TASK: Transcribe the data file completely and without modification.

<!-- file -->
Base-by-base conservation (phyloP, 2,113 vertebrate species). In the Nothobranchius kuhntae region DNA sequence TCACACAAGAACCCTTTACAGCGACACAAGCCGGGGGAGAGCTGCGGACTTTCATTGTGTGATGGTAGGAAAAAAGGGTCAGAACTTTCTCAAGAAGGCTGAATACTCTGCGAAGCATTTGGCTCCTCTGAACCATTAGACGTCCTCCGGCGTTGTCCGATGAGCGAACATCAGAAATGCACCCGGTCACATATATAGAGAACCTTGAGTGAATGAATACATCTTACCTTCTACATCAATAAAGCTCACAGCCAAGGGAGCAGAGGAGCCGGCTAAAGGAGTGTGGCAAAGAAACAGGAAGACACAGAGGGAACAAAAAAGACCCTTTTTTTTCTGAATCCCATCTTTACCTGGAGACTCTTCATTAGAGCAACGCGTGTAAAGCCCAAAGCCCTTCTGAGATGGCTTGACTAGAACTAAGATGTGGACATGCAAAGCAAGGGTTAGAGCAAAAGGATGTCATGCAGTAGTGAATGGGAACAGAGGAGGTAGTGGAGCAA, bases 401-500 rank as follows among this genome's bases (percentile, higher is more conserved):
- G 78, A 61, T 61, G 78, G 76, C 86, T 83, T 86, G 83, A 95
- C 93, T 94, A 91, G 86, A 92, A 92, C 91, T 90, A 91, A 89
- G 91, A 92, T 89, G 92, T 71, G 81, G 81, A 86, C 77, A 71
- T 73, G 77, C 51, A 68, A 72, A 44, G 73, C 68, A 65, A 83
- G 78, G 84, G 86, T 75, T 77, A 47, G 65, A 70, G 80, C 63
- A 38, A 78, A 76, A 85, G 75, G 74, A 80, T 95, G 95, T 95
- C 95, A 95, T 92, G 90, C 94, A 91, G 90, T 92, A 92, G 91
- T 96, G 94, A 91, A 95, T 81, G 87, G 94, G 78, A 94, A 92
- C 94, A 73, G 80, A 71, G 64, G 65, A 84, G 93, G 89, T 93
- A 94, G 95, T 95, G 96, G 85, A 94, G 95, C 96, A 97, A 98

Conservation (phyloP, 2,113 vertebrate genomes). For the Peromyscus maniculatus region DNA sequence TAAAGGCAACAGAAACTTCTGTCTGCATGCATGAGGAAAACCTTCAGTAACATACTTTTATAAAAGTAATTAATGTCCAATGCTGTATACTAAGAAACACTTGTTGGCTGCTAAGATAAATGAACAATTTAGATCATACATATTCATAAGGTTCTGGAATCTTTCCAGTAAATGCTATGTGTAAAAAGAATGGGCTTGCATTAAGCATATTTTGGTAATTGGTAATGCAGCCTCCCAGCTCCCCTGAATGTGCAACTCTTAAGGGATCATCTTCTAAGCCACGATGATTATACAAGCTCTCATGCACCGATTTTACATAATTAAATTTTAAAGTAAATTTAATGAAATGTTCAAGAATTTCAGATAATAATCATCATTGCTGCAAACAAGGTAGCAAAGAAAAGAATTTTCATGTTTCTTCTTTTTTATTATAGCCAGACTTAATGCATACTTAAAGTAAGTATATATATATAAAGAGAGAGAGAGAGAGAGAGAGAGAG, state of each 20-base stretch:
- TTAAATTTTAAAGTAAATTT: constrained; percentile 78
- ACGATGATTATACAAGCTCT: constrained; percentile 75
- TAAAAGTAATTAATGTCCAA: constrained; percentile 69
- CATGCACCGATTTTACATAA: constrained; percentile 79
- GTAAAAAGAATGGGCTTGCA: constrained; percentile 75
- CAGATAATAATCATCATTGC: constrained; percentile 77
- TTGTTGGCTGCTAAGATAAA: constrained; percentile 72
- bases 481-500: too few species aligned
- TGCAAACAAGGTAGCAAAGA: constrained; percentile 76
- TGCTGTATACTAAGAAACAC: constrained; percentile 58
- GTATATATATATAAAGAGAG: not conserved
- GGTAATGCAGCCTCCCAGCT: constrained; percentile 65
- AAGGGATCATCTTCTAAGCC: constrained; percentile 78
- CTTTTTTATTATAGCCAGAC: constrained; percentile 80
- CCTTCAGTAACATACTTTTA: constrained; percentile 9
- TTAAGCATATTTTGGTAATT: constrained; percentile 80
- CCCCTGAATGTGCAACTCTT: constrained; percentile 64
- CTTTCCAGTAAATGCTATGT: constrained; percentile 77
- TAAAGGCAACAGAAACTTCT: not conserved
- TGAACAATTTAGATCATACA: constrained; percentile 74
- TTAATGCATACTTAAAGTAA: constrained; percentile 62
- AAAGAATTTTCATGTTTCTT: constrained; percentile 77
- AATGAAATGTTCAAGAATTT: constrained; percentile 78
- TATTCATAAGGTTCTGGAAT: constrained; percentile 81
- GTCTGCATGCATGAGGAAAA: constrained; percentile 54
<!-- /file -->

Base-by-base conservation (phyloP, 2,113 vertebrate species). In the Nothobranchius kuhntae region DNA sequence TCACACAAGAACCCTTTACAGCGACACAAGCCGGGGGAGAGCTGCGGACTTTCATTGTGTGATGGTAGGAAAAAAGGGTCAGAACTTTCTCAAGAAGGCTGAATACTCTGCGAAGCATTTGGCTCCTCTGAACCATTAGACGTCCTCCGGCGTTGTCCGATGAGCGAACATCAGAAATGCACCCGGTCACATATATAGAGAACCTTGAGTGAATGAATACATCTTACCTTCTACATCAATAAAGCTCACAGCCAAGGGAGCAGAGGAGCCGGCTAAAGGAGTGTGGCAAAGAAACAGGAAGACACAGAGGGAACAAAAAAGACCCTTTTTTTTCTGAATCCCATCTTTACCTGGAGACTCTTCATTAGAGCAACGCGTGTAAAGCCCAAAGCCCTTCTGAGATGGCTTGACTAGAACTAAGATGTGGACATGCAAAGCAAGGGTTAGAGCAAAAGGATGTCATGCAGTAGTGAATGGGAACAGAGGAGGTAGTGGAGCAA, bases 401-500 rank as follows among this genome's bases (percentile, higher is more conserved):
- G 78, A 61, T 61, G 78, G 76, C 86, T 83, T 86, G 83, A 95
- C 93, T 94, A 91, G 86, A 92, A 92, C 91, T 90, A 91, A 89
- G 91, A 92, T 89, G 92, T 71, G 81, G 81, A 86, C 77, A 71
- T 73, G 77, C 51, A 68, A 72, A 44, G 73, C 68, A 65, A 83
- G 78, G 84, G 86, T 75, T 77, A 47, G 65, A 70, G 80, C 63
- A 38, A 78, A 76, A 85, G 75, G 74, A 80, T 95, G 95, T 95
- C 95, A 95, T 92, G 90, C 94, A 91, G 90, T 92, A 92, G 91
- T 96, G 94, A 91, A 95, T 81, G 87, G 94, G 78, A 94, A 92
- C 94, A 73, G 80, A 71, G 64, G 65, A 84, G 93, G 89, T 93
- A 94, G 95, T 95, G 96, G 85, A 94, G 95, C 96, A 97, A 98

Conservation (phyloP, 2,113 vertebrate genomes). For the Peromyscus maniculatus region DNA sequence TAAAGGCAACAGAAACTTCTGTCTGCATGCATGAGGAAAACCTTCAGTAACATACTTTTATAAAAGTAATTAATGTCCAATGCTGTATACTAAGAAACACTTGTTGGCTGCTAAGATAAATGAACAATTTAGATCATACATATTCATAAGGTTCTGGAATCTTTCCAGTAAATGCTATGTGTAAAAAGAATGGGCTTGCATTAAGCATATTTTGGTAATTGGTAATGCAGCCTCCCAGCTCCCCTGAATGTGCAACTCTTAAGGGATCATCTTCTAAGCCACGATGATTATACAAGCTCTCATGCACCGATTTTACATAATTAAATTTTAAAGTAAATTTAATGAAATGTTCAAGAATTTCAGATAATAATCATCATTGCTGCAAACAAGGTAGCAAAGAAAAGAATTTTCATGTTTCTTCTTTTTTATTATAGCCAGACTTAATGCATACTTAAAGTAAGTATATATATATAAAGAGAGAGAGAGAGAGAGAGAGAGAG, state of each 20-base stretch:
- TTAAATTTTAAAGTAAATTT: constrained; percentile 78
- ACGATGATTATACAAGCTCT: constrained; percentile 75
- TAAAAGTAATTAATGTCCAA: constrained; percentile 69
- CATGCACCGATTTTACATAA: constrained; percentile 79
- GTAAAAAGAATGGGCTTGCA: constrained; percentile 75
- CAGATAATAATCATCATTGC: constrained; percentile 77
- TTGTTGGCTGCTAAGATAAA: constrained; percentile 72
- bases 481-500: too few species aligned
- TGCAAACAAGGTAGCAAAGA: constrained; percentile 76
- TGCTGTATACTAAGAAACAC: constrained; percentile 58
- GTATATATATATAAAGAGAG: not conserved
- GGTAATGCAGCCTCCCAGCT: constrained; percentile 65
- AAGGGATCATCTTCTAAGCC: constrained; percentile 78
- CTTTTTTATTATAGCCAGAC: constrained; percentile 80
- CCTTCAGTAACATACTTTTA: constrained; percentile 9
- TTAAGCATATTTTGGTAATT: constrained; percentile 80
- CCCCTGAATGTGCAACTCTT: constrained; percentile 64
- CTTTCCAGTAAATGCTATGT: constrained; percentile 77
- TAAAGGCAACAGAAACTTCT: not conserved
- TGAACAATTTAGATCATACA: constrained; percentile 74
- TTAATGCATACTTAAAGTAA: constrained; percentile 62
- AAAGAATTTTCATGTTTCTT: constrained; percentile 77
- AATGAAATGTTCAAGAATTT: constrained; percentile 78
- TATTCATAAGGTTCTGGAAT: constrained; percentile 81
- GTCTGCATGCATGAGGAAAA: constrained; percentile 54